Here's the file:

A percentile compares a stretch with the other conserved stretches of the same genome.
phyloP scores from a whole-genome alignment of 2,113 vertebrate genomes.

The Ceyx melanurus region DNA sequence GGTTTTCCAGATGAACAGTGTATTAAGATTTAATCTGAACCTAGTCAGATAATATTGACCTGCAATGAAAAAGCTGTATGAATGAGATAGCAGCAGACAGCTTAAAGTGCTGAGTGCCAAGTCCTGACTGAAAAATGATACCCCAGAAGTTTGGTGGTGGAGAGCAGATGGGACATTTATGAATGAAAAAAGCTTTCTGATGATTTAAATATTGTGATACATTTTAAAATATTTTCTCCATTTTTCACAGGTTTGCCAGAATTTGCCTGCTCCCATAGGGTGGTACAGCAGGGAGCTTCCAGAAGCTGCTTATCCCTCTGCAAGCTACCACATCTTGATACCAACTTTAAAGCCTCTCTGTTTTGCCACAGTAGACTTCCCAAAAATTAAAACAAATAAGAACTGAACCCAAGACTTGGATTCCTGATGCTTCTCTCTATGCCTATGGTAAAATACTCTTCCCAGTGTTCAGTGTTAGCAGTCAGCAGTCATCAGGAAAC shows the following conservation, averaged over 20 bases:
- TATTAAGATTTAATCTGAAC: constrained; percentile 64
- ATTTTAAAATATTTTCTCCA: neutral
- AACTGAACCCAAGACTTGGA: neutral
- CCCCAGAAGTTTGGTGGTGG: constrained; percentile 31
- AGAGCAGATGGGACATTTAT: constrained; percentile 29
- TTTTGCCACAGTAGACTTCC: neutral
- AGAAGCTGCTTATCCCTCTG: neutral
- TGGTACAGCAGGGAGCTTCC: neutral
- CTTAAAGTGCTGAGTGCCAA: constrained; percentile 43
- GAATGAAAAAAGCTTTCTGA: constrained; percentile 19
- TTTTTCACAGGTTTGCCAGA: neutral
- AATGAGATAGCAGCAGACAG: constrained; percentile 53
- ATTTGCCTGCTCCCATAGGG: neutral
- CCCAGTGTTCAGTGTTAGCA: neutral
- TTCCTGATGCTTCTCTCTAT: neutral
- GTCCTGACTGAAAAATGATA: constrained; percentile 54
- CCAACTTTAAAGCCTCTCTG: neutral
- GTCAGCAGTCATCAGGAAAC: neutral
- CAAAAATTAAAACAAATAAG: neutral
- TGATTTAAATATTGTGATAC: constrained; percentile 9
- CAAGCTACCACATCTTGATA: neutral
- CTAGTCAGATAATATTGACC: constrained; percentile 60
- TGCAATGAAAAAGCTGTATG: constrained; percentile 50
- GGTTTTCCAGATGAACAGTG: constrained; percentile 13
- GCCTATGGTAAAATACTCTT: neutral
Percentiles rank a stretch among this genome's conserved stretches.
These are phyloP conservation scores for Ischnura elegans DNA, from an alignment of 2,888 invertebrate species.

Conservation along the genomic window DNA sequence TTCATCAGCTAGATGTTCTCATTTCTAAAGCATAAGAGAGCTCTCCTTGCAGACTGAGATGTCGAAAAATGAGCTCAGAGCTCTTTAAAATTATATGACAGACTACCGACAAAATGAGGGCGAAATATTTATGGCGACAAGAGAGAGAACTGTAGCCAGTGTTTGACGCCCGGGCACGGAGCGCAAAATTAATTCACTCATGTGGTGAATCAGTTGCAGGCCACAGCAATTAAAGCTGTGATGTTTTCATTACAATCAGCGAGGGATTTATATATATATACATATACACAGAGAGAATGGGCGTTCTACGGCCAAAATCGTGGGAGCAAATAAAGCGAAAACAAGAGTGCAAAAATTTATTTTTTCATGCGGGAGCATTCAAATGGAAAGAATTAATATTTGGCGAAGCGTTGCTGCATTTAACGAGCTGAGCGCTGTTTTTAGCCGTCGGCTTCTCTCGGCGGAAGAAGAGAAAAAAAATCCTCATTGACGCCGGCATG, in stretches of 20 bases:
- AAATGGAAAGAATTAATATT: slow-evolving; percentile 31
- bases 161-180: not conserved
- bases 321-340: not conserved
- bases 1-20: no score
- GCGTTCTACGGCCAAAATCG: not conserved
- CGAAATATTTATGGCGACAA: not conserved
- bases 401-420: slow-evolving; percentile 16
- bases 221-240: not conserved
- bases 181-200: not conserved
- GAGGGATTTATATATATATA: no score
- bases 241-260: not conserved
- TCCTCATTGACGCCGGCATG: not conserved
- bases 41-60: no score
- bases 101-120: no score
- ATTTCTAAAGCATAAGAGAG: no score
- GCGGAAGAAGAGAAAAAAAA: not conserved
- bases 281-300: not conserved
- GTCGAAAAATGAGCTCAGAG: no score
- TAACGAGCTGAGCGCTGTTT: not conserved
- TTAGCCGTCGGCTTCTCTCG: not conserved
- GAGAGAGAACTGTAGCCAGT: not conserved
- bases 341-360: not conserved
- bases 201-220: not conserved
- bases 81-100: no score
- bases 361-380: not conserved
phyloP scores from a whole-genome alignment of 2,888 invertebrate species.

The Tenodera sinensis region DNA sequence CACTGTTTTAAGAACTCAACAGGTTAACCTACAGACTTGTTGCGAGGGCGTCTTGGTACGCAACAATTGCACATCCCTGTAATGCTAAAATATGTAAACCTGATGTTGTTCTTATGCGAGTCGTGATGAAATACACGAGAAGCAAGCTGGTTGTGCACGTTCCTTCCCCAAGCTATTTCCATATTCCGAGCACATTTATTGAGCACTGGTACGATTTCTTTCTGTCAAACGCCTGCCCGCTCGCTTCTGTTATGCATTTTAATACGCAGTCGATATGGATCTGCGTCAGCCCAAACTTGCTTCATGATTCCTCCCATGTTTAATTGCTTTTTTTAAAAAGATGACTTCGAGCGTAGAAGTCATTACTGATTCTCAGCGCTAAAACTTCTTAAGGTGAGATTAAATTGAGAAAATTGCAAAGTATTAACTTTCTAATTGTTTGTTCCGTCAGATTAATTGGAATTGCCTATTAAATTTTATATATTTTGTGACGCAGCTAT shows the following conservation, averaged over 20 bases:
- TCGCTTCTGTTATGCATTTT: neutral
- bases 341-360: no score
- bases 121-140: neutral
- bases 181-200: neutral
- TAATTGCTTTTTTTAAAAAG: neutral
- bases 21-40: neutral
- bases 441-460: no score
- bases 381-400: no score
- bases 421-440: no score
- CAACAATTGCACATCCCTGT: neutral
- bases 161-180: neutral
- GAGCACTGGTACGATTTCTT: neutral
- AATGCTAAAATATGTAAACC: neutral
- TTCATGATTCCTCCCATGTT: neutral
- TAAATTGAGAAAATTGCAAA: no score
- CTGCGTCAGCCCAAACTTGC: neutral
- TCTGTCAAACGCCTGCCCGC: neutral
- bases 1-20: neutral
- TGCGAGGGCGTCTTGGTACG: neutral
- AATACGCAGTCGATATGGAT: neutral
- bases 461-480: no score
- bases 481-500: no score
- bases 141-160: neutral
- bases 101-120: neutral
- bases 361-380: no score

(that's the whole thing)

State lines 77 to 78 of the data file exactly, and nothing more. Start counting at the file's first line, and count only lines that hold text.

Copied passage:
- TGCGAGGGCGTCTTGGTACG: neutral
- AATACGCAGTCGATATGGAT: neutral